As my line of credit reached the limit, I realized I had to look for a better income, so I decided to apply for another job. I took advantage of my previous work experience in the pharmaceutical industry and found a full-time job as marketing coordinator in a multi-national health insurance company. Even though I could improve my income, the downside was that I was going to be out of the health care field. It was a tough decision to make, but the well-being of my family was more important than my personal goal. That did not mean I was going to quit, but somehow I had to find the way to work during the day and continue studying and volunteering in the evening to have observerships with local doctors and stay close to practice.

After a few years working in that insurance company, I got the approval to work more hours a day so that I could have one week day off that I could dedicate to observerships, one of which was in a supervised clinical practice that allowed me to get good letters of reference (a crucial component of the CaRMS application).

I applied through CaRMS consistently for four years with no result, not even an interview! Every year, I struggled to fulfill requirements and pay application fees. I would lie if I said I didn’t consider quitting. I was very fortunate to have my wife's support every time I failed, and after dealing with my frustration I always tried one more time. Was it easy to do? Certainly not, but I had put so much effort, time and money into that process that I could not leave without getting the big reward.

Waiting game

Finally in 2015, after five years applying through CaRMS, I got an interview, which I prepared for with my heart and soul, knowing this was an all-or-nothing day. I spent hours visualizing myself doing a great interview, responding appropriately to any type of question and obtaining the desired outcome. When I finished that interview, I had that inner satisfaction knowing I truly did my best, but the competition was tough because there were other candidates with better backgrounds and experiences than mine.

I patiently waited two months for the matching day, and asked my wife to be with me at the time of checking the final result. My daughter, who was always aware of my challenging journey said she wanted to be there too, so she stayed with us. At 10 a.m. on matching day, the three of us got together in front of the computer, holding hands to check my CaRMS result. With mixed feelings of excitement and fear, I clicked on the link to find that I had matched with the program of Public Health and Preventive Medicine at the University of Calgary.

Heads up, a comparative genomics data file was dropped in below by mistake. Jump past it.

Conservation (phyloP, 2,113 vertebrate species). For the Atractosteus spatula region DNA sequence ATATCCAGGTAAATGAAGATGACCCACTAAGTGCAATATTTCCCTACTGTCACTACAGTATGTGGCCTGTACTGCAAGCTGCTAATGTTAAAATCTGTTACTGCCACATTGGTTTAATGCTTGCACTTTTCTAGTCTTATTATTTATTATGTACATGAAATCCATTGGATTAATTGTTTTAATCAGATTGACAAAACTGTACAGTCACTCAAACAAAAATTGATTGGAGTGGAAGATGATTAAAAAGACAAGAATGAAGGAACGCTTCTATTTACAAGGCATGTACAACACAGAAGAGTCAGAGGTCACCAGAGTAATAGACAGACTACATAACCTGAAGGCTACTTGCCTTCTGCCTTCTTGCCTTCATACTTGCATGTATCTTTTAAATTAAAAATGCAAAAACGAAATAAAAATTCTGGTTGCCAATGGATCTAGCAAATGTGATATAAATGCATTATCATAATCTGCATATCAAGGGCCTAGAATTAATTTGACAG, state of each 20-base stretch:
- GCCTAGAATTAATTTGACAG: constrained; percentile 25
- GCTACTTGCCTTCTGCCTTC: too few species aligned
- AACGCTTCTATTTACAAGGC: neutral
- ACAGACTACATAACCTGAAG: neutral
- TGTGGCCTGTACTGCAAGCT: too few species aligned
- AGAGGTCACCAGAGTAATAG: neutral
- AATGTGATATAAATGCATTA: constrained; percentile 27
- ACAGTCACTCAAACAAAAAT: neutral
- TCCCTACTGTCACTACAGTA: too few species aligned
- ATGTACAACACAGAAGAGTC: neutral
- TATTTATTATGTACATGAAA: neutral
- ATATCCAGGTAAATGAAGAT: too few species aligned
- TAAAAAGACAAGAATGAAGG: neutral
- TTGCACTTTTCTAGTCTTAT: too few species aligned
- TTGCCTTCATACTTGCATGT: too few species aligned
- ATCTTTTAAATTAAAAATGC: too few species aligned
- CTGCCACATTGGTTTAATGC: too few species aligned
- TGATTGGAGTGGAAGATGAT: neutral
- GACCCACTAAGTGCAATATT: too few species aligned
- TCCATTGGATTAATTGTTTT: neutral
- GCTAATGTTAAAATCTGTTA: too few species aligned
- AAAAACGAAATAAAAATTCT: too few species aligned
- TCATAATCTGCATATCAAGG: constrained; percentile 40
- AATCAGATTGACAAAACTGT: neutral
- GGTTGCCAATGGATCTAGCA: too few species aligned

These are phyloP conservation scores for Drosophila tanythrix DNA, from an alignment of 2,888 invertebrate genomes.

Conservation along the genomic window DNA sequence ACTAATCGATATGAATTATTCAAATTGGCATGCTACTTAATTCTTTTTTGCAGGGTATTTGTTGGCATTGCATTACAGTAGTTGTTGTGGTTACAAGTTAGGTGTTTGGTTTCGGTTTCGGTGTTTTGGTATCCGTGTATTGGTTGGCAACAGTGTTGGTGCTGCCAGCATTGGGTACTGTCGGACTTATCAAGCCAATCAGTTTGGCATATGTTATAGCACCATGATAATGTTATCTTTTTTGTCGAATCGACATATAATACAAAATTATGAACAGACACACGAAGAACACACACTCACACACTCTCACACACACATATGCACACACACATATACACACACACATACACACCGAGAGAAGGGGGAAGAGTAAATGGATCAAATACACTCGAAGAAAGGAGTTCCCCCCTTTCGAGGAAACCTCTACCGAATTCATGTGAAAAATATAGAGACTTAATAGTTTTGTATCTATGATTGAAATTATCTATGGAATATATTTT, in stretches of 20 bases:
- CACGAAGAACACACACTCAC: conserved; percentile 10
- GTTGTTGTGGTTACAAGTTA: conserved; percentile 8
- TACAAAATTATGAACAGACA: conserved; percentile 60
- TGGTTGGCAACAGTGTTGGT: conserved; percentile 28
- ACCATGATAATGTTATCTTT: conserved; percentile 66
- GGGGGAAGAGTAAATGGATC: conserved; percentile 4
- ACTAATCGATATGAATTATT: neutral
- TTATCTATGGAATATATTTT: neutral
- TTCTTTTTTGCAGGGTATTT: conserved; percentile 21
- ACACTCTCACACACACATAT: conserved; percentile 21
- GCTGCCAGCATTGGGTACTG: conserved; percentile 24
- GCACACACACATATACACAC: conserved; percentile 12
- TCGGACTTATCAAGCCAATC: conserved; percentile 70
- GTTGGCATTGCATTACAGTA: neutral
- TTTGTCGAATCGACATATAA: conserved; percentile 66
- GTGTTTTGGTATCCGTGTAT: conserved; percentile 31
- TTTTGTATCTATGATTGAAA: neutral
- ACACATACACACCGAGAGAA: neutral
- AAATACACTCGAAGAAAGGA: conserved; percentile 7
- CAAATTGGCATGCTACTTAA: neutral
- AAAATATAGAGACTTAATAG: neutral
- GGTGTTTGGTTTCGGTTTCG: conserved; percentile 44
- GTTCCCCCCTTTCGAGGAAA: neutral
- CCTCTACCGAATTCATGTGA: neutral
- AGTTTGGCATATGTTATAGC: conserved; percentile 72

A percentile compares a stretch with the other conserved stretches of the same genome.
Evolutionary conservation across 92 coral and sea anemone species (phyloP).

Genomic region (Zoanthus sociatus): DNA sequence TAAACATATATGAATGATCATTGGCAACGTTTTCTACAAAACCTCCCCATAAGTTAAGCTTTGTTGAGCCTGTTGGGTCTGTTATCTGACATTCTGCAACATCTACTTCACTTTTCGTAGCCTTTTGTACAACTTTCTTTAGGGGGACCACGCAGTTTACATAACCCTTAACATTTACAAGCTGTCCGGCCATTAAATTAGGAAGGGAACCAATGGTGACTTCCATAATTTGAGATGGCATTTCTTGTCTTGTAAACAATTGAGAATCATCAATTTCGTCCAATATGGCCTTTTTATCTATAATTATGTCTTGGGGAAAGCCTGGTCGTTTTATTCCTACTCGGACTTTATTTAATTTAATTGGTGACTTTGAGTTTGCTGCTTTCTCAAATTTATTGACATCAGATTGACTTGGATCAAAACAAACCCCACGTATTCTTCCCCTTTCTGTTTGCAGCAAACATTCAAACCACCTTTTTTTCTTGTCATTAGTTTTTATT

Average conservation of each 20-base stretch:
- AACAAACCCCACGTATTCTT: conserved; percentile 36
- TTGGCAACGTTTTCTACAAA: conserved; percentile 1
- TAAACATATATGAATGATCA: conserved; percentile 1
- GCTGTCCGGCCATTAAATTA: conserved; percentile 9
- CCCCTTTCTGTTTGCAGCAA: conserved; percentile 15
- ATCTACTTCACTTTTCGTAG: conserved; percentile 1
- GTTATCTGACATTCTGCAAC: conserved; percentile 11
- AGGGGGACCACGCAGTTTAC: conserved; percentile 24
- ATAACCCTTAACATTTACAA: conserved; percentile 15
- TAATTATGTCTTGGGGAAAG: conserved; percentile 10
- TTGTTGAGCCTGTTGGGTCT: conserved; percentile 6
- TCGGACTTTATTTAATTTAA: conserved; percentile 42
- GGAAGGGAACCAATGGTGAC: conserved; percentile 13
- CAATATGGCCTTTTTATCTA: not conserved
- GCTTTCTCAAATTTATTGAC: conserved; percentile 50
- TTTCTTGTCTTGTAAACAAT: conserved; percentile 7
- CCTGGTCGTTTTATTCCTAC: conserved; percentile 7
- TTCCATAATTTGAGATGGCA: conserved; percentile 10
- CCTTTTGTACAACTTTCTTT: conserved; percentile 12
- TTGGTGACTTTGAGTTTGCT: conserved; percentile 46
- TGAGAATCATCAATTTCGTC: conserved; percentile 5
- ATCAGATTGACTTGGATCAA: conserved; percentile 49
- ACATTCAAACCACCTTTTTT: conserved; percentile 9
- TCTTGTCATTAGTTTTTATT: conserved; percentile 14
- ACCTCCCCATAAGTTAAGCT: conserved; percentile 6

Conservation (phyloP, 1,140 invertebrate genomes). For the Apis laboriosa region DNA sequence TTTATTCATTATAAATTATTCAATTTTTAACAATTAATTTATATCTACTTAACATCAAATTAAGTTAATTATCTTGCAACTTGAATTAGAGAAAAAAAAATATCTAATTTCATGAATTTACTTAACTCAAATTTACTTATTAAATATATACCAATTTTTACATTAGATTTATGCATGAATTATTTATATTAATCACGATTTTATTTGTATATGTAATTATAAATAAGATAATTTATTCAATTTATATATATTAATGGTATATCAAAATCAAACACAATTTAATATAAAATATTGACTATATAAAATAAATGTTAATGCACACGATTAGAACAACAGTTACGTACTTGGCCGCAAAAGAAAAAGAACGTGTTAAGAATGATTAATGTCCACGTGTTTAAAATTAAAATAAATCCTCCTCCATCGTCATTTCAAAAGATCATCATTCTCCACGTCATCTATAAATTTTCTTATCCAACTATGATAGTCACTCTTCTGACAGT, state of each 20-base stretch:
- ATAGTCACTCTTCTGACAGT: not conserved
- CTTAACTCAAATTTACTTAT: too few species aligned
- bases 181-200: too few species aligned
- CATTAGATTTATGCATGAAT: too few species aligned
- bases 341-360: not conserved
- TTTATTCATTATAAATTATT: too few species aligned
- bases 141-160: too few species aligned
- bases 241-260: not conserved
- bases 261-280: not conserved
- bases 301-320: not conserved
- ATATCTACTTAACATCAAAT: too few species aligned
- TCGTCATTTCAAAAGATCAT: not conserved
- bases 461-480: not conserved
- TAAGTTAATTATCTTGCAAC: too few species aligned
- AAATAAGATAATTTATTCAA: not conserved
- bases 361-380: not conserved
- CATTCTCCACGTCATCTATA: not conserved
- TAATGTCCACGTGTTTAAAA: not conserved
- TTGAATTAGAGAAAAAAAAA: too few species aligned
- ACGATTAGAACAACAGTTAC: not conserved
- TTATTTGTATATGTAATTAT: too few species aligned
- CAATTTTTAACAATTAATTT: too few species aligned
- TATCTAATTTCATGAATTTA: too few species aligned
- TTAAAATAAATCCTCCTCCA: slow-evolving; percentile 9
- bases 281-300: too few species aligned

It has been one of the happiest days in my whole life, as I reached that goal after eight years of pure persistence from writing my first MCC exam until getting matched. I still remember my daughter saying loudly, "Dad, we made it!" Feeling that happiness was enough to pay off all my eight years of struggles.L to R: Maria Mejia, Marianna Mejia and Dr. Fernando J. Mejia. What can you learn from Dr. Mejia and his family about leaving your comfort zone?

Take the first step on your journey

It has been three years since then. Despite many obstacles and challenges, I have been able to move forward enjoying every moment of my residency training. I have learned so much from many people including preceptors, teachers, fellow residents and patients. I have realized that the most important thing is not to reach the goal; what really matters is the person you become during that journey.

I wanted to share my story to encourage you to get out of your comfort zone. I challenge you to leave your fears aside and embark on the adventure of your life. Whether this is starting a new venture, moving to another place to start a new life or doing that trip you have delayed for years. I want you to make that decision and take the first step now!

Think about this: If not now, when? If not you, who? I promise you: once you take that first step, your life will never be same!

These five tips might help you to start your journey.

    1. Define exactly what you want to achieve and why.
    2. Identify small steps that will take you to achieve that goal.
    3. Start to implement those steps now (not tomorrow) and track your progress regularly.
    4. Be grateful for whatever you have now.
    5. Last but not least, make the decision to be happy now (not tomorrow when you achieve the goal).

Do not hesitate to reach out if you think I could help. It would be a privilege to help you through your journey.

PS: This is dedicated to my wife, Maria, to my daughter, Marianna, and to those IMGs who made the decision to leave their comfort zone to pursue a better future in this wonderful country.

The Alberta Medical Association stands as an advocate for its physician members, providing leadership & support for their role in the provision of quality health care.